I wish I could remember where I heard this saying…
You can’t expect others to pay you top dollar while looking to pay bottom dollar.
You probably know people like this.
They expect their customers to only pay them top dollar for products and services.
But on the other side of the business they negotiate ruthlessly with their product and vendor providers and partners.
On the surface this makes business sense. It would be in the best interest of a business to get as much as possible from customers while also paying as little as possible for goods and services.
But that’s strictly taking a view of profit in the short-term. Profit can result from many things in the long run. It always comes down to dollars, but if you strictly look at the short-term numbers you’ll lose sight of what can be gained from goodwill throughout the lifetime of a business.
The Pure Dollars
From a pure dollars outlook it’s best to maximize profit.
But profit can come in short and long-term forms.
If you look at deals as one-time occurrences then it totally makes sense to push for the highest earnings while pushing to pay the least.
You’ll see this in business all the time.
A business doesn’t budget with a customer on a price. And in the background they push their providers to the limit on price.
Setting A Price With Customers
On one side we have the price you set for your customers or clients.
I’m not a huge fan of discounting or changing prices from customer to customer. I believe in doing your best to set the best price for you and for your customers and leaving it pretty stable while maybe experimenting with various prices while always honing in on the best price.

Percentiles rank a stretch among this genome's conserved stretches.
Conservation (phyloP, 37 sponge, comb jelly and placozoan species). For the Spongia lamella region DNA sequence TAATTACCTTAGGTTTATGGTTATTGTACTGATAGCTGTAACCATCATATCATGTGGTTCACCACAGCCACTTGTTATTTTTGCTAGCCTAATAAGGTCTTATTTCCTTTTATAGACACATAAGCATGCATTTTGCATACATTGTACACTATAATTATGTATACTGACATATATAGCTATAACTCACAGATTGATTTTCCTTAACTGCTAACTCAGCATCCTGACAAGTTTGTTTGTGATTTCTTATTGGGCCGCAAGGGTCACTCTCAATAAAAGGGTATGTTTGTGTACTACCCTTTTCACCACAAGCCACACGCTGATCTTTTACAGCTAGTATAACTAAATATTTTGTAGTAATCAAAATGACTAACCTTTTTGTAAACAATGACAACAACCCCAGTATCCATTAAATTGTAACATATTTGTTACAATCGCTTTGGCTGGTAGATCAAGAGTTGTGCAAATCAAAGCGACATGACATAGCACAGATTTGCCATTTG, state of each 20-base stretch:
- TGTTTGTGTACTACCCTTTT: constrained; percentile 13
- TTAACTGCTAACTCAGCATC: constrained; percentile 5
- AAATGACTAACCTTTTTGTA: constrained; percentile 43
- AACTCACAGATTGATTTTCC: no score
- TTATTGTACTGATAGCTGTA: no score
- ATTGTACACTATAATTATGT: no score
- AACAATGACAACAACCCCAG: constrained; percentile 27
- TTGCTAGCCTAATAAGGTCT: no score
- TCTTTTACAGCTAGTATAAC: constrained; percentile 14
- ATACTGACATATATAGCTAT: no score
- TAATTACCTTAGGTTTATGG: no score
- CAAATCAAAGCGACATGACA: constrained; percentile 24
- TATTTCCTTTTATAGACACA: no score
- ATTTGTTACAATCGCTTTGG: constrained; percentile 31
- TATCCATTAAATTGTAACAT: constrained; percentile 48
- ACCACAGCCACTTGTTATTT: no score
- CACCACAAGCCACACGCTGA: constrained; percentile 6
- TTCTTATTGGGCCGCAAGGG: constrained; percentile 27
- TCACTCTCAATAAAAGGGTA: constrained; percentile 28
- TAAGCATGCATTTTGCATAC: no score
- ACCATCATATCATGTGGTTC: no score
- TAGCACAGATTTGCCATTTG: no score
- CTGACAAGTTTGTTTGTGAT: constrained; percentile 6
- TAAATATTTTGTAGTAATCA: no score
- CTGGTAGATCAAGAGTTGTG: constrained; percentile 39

In this approach I think it’s good to stick with the price and to do your best to stick to it during negotiations.
The other side if where I think businesspeople can lose track of the long-term. They push vendors or suppliers for the lowest price possible.
You might get a low price in the short-term, but in the long-term there are possible issues.
First, let’s say you push for a really low price with a vendor. That might be putting the vendor on a razor thin margin and after the initial terms of the relationship they might take their business elsewhere and not even offer to work with you again in the future.
If that happens you’re left looking for a new vendor. You might find another one-time partner, but doing that over and over requires effort, time and money. You might end up losing money in the long run by switching all the time and you might lose in quality of what you offer by always switching.
Second, vendors, whether they realize it or not, give preferential treatment to customers that benefit them the most. If you’re not giving your vendors a good price either in margin percent or in total dollars then they’re not going to be very excited to work with you. Your company may be last on the priority list for service calls.
You might have worked out a great price, but that lower price will put you down on the totem pole compared to the vendor’s other customers.
Final Takeaway: Winners All Around
The best customers want to buy from those that offer the best price. That’s difficult to define. It doesn’t mean the lowest price. But it doesn’t mean the highest price.
It means customers want to feel like they’re getting good value. They don’t want to feel ripped off.
And vendors and partners want to feel the same way. They don’t want to have to push to make things happen on razor thin margins. They also don’t necessarily want to make a king’s ransom on their customers.
Everybody wants a good deal where there are winners all around.
Happy customers are repeat customers. Happy vendors look to go the extra mile to provide the best quality and service for their best customers.
It’s kind of a golden rule in business. Treat your customers and vendors as you would want to be treated. That means looking at what’s good for everybody involved.